Good morning. I’m Anne Levinson, Chair of the Washington State Public Disclosure Commission. The PDC is the state agency responsible for overseeing and enforcing our state’s campaign finance and disclosure laws. I want to thank the Attorney General for taking the action that he has announced here today.
This case is one of the most egregious the PDC has seen. After our staff’s investigation into these matters, the Commission unanimously referred these cases to the Attorney General and requested that he take any and all appropriate legal action he has within his authority. The Commission also requested that the Attorney General’s Office expand the investigation and prosecution to address any actions taken by Mr. Eyman and his colleagues prior or subsequent to the time period covered by the complaint made to the PDC, and include any additional charges warranted by that expanded time period. Our decision was based on a very detailed staff investigation, as well as on Mr. Eyman’s refusal while being interviewed under oath to answer questions about his compensation, and his refusal to produce records subpoenaed by the PDC until he was forced to by further enforcement action.
The Commission was extremely troubled that it appeared that Mr. Eyman intended to hide from the public the sources of funds and the actual purposes for which expenditures were made, and to further conceal that he used funds solely for his personal use. Given his creation of multiple LLCs and committees, his explanations that he did not intend to hide the sources or uses of funds strained credibility. Nor, given his many years of initiative activity, could he legitimately claim that his actions were due to a lack of experience in filing the required campaign disclosure reports or in understanding the allowable uses of campaign donations. The Commission advised the Attorney General that Mr. Eyman’s actions and operations appeared to be an intentional disregard for campaign finance and disclosure laws, laws which were enacted by the voters of our state to put a stop to conduct such as this. It also did not go unnoticed that the purported purpose of his initiatives was to protect the very public that was being harmed by violations of these laws.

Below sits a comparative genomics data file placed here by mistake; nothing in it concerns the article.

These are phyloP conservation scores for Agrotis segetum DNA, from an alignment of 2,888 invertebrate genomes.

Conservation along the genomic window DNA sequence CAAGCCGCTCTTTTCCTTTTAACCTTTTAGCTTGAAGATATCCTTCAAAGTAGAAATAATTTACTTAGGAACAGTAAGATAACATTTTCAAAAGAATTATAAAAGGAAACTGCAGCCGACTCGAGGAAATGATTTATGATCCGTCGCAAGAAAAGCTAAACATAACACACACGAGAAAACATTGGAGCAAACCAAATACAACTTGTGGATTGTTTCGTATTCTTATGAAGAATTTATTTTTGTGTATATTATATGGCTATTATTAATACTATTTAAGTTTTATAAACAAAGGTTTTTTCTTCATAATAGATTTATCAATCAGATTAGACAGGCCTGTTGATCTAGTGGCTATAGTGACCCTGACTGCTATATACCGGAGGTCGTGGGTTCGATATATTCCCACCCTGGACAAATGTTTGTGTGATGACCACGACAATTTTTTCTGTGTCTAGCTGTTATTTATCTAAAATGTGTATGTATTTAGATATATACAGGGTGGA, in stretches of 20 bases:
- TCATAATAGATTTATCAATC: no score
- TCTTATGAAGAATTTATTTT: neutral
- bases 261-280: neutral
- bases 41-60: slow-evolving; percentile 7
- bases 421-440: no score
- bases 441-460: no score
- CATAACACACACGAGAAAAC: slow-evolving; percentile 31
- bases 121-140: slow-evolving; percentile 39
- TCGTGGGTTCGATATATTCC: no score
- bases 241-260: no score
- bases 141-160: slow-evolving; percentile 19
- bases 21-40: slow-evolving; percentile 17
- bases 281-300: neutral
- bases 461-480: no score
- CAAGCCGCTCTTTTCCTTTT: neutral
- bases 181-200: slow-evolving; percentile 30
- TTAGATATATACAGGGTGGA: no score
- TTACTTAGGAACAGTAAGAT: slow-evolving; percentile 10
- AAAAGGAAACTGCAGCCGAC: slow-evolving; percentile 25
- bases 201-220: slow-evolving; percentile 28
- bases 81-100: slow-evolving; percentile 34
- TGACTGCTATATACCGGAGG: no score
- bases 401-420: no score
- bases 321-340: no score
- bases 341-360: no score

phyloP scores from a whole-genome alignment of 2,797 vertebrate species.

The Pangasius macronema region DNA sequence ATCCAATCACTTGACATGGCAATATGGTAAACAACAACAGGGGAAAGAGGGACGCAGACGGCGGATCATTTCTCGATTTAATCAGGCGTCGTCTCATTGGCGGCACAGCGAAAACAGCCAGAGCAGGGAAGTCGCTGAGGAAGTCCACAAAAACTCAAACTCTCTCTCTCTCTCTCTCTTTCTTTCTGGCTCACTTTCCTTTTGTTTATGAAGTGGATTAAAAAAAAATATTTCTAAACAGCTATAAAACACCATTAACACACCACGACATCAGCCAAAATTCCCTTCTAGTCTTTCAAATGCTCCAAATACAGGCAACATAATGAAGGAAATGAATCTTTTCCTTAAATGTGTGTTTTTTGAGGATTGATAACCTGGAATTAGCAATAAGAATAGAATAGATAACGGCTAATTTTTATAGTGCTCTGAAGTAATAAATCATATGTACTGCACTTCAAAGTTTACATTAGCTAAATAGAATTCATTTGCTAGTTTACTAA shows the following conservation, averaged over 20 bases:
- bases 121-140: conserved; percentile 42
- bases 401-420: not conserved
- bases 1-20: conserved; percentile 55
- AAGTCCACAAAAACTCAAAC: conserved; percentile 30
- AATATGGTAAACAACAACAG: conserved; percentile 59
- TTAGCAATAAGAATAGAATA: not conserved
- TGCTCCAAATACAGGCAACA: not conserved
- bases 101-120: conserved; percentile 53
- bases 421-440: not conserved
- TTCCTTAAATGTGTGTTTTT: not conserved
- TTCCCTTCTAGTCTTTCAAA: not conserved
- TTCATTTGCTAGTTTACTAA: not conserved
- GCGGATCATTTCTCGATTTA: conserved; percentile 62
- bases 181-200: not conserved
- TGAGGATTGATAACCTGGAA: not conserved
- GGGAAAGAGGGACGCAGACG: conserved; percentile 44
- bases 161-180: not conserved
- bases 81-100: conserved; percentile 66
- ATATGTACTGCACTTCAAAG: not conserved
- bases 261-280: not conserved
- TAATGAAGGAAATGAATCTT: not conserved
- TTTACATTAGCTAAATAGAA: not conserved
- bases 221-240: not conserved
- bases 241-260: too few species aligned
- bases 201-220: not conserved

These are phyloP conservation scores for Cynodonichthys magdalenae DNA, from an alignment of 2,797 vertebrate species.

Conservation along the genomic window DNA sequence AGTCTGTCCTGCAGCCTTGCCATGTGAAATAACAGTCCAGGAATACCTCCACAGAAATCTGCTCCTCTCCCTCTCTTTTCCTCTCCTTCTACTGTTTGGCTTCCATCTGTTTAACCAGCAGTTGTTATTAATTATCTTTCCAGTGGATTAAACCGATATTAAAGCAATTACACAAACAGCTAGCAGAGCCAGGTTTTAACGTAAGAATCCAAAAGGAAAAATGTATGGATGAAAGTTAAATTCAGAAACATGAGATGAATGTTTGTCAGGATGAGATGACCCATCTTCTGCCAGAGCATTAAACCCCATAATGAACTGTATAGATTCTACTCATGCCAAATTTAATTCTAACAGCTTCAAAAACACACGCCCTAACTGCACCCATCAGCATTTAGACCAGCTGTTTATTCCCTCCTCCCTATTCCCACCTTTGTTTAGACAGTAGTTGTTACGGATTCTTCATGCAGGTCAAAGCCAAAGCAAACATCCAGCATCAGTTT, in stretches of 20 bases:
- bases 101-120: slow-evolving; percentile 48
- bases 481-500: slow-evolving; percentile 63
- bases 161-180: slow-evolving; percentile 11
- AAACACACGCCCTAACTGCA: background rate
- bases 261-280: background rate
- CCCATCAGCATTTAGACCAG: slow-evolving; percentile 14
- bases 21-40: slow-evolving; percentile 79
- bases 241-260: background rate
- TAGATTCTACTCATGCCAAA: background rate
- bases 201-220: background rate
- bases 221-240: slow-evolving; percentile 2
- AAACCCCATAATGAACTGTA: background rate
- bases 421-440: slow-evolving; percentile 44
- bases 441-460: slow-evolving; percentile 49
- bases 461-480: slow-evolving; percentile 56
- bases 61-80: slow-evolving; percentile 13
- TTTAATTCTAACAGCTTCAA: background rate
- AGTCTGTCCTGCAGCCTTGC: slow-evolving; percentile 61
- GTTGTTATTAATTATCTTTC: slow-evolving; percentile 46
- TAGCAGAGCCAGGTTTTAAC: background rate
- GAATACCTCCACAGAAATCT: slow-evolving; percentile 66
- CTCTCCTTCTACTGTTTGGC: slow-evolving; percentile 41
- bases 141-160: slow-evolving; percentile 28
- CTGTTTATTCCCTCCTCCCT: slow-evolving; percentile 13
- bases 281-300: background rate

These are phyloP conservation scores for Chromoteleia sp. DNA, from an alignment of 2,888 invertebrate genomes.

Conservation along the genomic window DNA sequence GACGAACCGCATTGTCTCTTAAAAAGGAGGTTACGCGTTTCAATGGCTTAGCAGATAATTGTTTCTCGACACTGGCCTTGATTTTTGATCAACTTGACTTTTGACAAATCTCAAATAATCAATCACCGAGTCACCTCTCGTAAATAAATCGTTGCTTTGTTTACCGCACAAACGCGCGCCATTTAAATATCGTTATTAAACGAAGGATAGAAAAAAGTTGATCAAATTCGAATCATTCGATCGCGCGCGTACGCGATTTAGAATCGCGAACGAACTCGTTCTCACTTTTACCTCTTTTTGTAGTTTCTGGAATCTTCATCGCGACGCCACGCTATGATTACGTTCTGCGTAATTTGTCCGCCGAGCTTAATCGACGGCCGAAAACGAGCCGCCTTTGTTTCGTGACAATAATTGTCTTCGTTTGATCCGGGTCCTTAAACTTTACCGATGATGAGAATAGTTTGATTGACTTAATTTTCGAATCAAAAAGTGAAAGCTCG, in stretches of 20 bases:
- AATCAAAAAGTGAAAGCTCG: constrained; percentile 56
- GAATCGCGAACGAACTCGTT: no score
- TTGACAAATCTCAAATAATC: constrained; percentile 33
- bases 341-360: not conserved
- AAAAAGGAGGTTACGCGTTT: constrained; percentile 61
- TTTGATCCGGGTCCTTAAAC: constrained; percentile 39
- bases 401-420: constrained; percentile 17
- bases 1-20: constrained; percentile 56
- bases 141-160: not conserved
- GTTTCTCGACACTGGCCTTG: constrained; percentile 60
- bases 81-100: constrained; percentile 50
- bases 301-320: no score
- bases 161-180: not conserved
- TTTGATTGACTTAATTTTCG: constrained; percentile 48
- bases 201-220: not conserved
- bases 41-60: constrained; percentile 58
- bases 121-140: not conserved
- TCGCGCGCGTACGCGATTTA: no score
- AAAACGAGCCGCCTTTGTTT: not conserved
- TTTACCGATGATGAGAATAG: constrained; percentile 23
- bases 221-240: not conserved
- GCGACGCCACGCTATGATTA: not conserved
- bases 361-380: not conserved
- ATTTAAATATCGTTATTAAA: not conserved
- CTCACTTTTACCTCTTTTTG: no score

Considering the possible multiple violations of the law, as well as Mr. Eyman’s prior history with the PDC, frequent and repeated use of the initiative process, and the likelihood of an intentional, ongoing pattern over multiple years, the Commission felt strongly that prosecution by the Attorney General was called for to enforce compliance with the law in a manner that would hold Mr. Eyman accountable for his actions, deter future misconduct, and protect the public.
Our state’s campaign finance and disclosure laws are premised on the principle that the public deserves to know who is funding political campaigns, who is spending money to influence their vote. Mr. Eyman has an obligation to obey the law. When he, or others, do not, the Public Disclosure Commission and the Attorney General have an obligation on behalf of the public to take all necessary steps to ensure the integrity of our electoral system.